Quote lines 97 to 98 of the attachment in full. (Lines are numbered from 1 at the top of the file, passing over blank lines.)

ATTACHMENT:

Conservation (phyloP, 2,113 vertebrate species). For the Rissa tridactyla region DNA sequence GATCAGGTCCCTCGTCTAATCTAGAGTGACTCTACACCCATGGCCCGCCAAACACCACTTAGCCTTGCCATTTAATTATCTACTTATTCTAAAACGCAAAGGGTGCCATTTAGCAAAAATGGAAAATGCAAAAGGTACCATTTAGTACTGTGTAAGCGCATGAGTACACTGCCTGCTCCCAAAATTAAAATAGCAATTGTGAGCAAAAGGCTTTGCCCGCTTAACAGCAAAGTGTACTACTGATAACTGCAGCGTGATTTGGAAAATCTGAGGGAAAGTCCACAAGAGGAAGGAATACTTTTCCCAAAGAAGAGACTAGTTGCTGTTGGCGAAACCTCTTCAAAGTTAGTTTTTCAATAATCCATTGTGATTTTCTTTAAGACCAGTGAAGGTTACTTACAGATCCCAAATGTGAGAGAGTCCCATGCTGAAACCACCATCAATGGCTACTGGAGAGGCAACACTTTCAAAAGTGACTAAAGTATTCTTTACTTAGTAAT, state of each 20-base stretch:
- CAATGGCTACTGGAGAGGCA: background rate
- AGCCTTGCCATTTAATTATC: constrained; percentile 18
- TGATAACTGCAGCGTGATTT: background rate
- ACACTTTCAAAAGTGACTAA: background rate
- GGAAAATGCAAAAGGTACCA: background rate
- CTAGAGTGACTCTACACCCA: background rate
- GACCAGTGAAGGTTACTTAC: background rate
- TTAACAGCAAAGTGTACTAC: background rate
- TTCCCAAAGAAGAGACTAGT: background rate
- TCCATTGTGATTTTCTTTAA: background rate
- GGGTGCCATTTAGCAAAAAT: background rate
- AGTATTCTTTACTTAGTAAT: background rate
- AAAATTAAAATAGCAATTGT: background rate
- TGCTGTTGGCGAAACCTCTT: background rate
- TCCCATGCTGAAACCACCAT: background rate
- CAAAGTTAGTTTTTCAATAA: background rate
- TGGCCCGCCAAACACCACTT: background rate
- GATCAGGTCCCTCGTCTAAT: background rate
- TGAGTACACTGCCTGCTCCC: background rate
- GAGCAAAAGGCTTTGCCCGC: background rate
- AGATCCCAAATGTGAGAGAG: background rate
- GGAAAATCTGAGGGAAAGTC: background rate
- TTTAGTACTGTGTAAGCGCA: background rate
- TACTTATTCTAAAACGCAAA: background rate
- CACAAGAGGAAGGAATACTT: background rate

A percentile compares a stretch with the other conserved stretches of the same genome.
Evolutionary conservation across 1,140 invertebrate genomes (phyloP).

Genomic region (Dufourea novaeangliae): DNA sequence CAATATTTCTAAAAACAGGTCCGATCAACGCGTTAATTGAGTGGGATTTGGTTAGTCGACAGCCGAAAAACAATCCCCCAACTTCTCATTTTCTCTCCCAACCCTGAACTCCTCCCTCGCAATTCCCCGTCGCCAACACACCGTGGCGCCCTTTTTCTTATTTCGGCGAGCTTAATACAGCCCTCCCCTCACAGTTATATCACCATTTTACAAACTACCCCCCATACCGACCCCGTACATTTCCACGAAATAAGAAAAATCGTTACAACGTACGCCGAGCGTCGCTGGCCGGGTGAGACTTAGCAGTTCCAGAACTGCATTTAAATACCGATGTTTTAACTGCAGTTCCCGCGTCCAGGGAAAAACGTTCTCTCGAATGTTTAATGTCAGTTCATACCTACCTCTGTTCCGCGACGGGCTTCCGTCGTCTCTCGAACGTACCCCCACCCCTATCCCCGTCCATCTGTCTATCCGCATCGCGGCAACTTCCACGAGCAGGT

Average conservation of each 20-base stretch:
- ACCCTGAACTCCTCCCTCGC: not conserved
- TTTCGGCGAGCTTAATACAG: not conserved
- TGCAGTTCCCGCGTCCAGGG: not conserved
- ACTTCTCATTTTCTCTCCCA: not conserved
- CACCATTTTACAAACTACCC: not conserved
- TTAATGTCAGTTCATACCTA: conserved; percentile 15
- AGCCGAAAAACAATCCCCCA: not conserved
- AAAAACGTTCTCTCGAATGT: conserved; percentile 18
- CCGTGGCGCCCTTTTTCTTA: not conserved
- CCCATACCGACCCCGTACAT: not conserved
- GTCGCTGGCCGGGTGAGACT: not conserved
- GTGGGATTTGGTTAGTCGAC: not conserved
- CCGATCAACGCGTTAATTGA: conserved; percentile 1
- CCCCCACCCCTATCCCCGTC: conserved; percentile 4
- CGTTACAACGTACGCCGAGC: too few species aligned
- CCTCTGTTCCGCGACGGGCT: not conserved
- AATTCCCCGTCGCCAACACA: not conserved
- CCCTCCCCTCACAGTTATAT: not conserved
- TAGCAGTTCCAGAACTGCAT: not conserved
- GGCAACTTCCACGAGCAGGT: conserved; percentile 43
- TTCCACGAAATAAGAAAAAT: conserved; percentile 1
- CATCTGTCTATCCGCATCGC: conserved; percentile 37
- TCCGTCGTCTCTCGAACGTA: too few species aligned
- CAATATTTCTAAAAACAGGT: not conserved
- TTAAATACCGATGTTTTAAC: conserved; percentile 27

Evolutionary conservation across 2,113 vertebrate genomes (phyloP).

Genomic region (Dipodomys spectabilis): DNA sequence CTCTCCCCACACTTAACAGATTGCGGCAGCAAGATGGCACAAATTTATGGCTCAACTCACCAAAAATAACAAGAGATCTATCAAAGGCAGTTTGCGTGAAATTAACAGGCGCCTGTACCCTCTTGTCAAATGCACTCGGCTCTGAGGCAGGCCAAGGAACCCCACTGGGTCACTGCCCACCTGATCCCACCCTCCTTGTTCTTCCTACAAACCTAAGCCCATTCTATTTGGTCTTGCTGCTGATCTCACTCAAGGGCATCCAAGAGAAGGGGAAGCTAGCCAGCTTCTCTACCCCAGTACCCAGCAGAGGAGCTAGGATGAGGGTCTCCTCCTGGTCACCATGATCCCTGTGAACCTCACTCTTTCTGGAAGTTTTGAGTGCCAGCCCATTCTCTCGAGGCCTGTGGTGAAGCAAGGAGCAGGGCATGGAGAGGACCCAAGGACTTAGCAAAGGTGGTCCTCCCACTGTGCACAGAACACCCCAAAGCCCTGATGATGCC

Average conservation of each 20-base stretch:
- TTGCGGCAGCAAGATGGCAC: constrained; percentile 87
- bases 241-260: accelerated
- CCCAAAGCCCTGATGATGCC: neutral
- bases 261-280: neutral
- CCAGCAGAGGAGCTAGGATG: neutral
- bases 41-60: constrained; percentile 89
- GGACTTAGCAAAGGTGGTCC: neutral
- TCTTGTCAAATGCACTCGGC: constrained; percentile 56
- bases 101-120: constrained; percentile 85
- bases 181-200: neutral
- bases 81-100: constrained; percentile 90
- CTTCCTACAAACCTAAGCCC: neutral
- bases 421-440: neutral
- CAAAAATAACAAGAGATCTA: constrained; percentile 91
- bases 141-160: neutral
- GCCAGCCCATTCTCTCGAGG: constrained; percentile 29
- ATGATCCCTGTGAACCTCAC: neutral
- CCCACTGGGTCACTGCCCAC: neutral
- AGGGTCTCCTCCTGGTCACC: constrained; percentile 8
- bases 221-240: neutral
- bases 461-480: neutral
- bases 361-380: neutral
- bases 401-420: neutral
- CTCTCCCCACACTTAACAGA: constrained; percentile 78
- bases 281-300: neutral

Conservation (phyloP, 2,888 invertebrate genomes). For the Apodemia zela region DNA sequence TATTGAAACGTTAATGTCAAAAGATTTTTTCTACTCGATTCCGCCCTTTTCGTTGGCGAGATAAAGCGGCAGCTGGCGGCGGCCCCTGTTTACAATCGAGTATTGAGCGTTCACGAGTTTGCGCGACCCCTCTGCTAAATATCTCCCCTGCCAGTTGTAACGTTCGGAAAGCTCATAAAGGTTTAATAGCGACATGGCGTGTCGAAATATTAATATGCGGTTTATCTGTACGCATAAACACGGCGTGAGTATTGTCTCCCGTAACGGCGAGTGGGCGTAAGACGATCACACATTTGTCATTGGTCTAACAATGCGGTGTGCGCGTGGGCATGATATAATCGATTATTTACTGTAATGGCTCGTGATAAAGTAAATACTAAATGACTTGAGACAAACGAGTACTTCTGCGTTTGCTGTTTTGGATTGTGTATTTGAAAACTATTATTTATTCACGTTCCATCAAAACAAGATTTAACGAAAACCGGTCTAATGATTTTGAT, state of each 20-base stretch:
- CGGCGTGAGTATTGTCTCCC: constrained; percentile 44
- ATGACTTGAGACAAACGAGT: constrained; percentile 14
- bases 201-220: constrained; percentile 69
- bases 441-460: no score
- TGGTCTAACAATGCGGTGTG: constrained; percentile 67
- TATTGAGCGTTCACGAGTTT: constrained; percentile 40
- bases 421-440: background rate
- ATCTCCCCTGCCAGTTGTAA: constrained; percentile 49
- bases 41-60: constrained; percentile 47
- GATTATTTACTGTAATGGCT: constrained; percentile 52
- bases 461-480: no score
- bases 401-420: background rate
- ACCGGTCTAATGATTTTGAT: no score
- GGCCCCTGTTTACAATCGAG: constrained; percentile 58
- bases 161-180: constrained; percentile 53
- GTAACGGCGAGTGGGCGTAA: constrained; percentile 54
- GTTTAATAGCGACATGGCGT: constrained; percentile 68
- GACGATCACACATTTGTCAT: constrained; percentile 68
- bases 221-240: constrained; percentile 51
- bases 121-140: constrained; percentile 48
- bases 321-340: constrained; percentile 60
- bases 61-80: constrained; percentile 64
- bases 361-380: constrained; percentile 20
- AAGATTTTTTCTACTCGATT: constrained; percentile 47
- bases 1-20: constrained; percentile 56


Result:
- ACCGGTCTAATGATTTTGAT: no score
- GGCCCCTGTTTACAATCGAG: constrained; percentile 58